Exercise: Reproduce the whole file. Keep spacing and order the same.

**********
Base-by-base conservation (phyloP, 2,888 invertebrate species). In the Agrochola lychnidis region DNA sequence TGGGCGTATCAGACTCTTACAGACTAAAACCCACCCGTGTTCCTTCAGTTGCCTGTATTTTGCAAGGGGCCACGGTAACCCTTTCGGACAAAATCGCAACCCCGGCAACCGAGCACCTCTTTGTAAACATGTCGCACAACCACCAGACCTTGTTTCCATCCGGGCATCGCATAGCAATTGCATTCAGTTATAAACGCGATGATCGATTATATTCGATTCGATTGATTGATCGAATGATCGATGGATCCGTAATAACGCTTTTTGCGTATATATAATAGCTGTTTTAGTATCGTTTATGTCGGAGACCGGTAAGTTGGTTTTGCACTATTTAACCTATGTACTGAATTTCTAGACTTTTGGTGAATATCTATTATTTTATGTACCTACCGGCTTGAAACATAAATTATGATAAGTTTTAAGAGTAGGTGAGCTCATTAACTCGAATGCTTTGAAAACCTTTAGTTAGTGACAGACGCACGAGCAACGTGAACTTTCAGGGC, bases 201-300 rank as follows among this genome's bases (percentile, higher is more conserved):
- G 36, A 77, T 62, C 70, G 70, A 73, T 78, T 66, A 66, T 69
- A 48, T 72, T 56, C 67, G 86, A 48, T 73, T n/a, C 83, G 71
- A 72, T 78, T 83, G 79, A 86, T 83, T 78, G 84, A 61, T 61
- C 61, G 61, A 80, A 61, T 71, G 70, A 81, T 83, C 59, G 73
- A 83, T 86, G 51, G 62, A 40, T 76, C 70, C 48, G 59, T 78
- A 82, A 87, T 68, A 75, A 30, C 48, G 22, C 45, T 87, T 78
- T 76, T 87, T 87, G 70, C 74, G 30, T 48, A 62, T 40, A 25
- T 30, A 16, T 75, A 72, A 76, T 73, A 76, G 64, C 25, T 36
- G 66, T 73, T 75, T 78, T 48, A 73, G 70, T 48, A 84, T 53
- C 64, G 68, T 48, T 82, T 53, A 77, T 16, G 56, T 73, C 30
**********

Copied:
Base-by-base conservation (phyloP, 2,888 invertebrate species). In the Agrochola lychnidis region DNA sequence TGGGCGTATCAGACTCTTACAGACTAAAACCCACCCGTGTTCCTTCAGTTGCCTGTATTTTGCAAGGGGCCACGGTAACCCTTTCGGACAAAATCGCAACCCCGGCAACCGAGCACCTCTTTGTAAACATGTCGCACAACCACCAGACCTTGTTTCCATCCGGGCATCGCATAGCAATTGCATTCAGTTATAAACGCGATGATCGATTATATTCGATTCGATTGATTGATCGAATGATCGATGGATCCGTAATAACGCTTTTTGCGTATATATAATAGCTGTTTTAGTATCGTTTATGTCGGAGACCGGTAAGTTGGTTTTGCACTATTTAACCTATGTACTGAATTTCTAGACTTTTGGTGAATATCTATTATTTTATGTACCTACCGGCTTGAAACATAAATTATGATAAGTTTTAAGAGTAGGTGAGCTCATTAACTCGAATGCTTTGAAAACCTTTAGTTAGTGACAGACGCACGAGCAACGTGAACTTTCAGGGC, bases 201-300 rank as follows among this genome's bases (percentile, higher is more conserved):
- G 36, A 77, T 62, C 70, G 70, A 73, T 78, T 66, A 66, T 69
- A 48, T 72, T 56, C 67, G 86, A 48, T 73, T n/a, C 83, G 71
- A 72, T 78, T 83, G 79, A 86, T 83, T 78, G 84, A 61, T 61
- C 61, G 61, A 80, A 61, T 71, G 70, A 81, T 83, C 59, G 73
- A 83, T 86, G 51, G 62, A 40, T 76, C 70, C 48, G 59, T 78
- A 82, A 87, T 68, A 75, A 30, C 48, G 22, C 45, T 87, T 78
- T 76, T 87, T 87, G 70, C 74, G 30, T 48, A 62, T 40, A 25
- T 30, A 16, T 75, A 72, A 76, T 73, A 76, G 64, C 25, T 36
- G 66, T 73, T 75, T 78, T 48, A 73, G 70, T 48, A 84, T 53
- C 64, G 68, T 48, T 82, T 53, A 77, T 16, G 56, T 73, C 30